Meat, dairy may be as detrimental to your health as smoking cigarettes, study says

(CBS) - Eating a diet heavy on meat and cheese may be as harmful to you as smoking a cigarette, researchers claim.

A new study, published in Cell Metabolism on March 4, shows that middle-aged people who eat a diet high in animal proteins from milk, meat and cheese are more likely to die of cancer than someone who eats a low-protein diet. The research also showed the people who ate lots of meat and dairy were more likely to die at an earlier age.

"There's a misconception that because we all eat, understanding nutrition is simple. But the question is not whether a certain diet allows you to do well for three days, but can it help you survive to be 100?" study co-author Valter Longo, Edna M. Jones professor of biogerontology at the USC Davis School of Gerontology and director of the USC Longevity Institute in Los Angeles, said in a press release.

Longo had previously done research on a protein that controls a growth hormone called IGF-I, which aids in body growth. Very high levels of IGF-I have been associated with an increased cancer risk.

People produce less of the growth hormone after the age of 65, at which time they become frailer and lose muscle. While eating a diet high in animal proteins has been frowned upon during middle age, some studies have encouraged older adults to chow down on meats and cheeses because it makes them less likely to develop disease.

In his previous work, Longo had looked at a group of short Ecuadorian people who rarely developed diabetes or cancer. They had a genetic mutation that lowered their levels IGF-I, which also kept them under 5-feet tall.

For the new study, researchers looked at 6,318 adults over the age of 50. On average, about 16 percent of their total daily calories came from protein. Two-thirds of that amount was from animal protein.

The team divided the group into high, moderate and low-protein diet eaters. Protein could come from plant or animal sources. High-protein diets were made up of at least 20 percent protein. Moderate-protein eaters consumed 10 to 19 percent of their daily calories from protein. Low-protein diets consisted of less than 10 percent of daily calories from protein.

People who ate high-protein diets were 74 percent more likely to die before the end of the study than those who ate low-protein diets. Decreasing protein consumption from moderate to low levels reduced early mortality risk by 21 percent.

The team found that plant-based proteins were not as detrimental to health as animal based proteins.

A smaller subsection of the sample group -- 2,253 people -- had their IGF-I levels recorded. They found that those who consumed the highest levels of animal proteins were four times more likely to die of cancer than those who had low-protein diets. That increased rate was similar to the cancer risk between smokers and non-smokers. Moderate-protein consumers were three times more likely to die from cancer.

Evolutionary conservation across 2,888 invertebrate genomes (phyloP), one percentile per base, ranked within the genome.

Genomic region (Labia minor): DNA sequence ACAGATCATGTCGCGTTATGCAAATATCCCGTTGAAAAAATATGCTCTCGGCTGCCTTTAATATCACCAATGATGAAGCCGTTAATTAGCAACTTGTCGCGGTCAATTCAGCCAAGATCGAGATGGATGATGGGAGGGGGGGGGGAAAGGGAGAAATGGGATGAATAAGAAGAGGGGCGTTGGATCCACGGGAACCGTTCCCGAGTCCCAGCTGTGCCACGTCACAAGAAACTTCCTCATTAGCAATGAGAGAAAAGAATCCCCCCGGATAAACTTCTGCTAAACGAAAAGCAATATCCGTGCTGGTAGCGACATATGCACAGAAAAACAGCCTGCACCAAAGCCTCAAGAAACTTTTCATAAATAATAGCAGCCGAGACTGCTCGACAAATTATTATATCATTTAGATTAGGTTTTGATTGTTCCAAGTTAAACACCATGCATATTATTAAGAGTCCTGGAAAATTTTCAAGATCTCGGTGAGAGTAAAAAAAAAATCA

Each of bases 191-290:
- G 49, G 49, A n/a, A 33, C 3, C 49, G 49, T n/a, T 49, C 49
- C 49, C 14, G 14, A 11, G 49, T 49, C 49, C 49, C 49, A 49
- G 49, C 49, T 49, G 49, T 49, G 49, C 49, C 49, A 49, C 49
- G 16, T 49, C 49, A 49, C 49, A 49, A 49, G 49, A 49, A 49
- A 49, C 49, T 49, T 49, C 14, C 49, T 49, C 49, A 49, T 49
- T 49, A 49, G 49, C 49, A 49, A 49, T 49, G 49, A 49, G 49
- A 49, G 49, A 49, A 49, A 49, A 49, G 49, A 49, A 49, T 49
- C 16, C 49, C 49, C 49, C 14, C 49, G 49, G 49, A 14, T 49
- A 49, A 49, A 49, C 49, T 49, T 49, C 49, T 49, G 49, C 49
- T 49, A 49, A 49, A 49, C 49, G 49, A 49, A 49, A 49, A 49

"Almost everyone is going to have a cancer cell or pre-cancer cell in them at some point. The question is: Does it progress?" Longo said. "Turns out one of the major factors in determining if it does is protein intake."

Another study in the same issue showed mice who were on a low-protein diet for two months were less likely to get cancer than those who were on a high-protein diet. If they did, they had 45 percent smaller tumors.

"We have shown explicitly why it is that calories aren't all the same -- we need to look at where the calories come from and how they interact," senior author Steve Simpson, a researcher at the University of Sydney's Charles Perkins Centre, said in a press release. "This research has enormous implications for how much food we eat, our body fat, our heart and metabolic health, and ultimately the duration of our lives."

Gunter Kuhnle, a food nutrition scientist at the University of Reading in the U.K., warned that it was dangerous to say protein consumption was as dangerous as lighting a cigarette.

"Sending out statements such as this can damage the effectiveness of important public health messages," he told the Guardian. "They can help to prevent sound health advice from getting through to the general public. The smoker thinks: 'why bother quitting smoking if my cheese and ham sandwich is just as bad for me?'"


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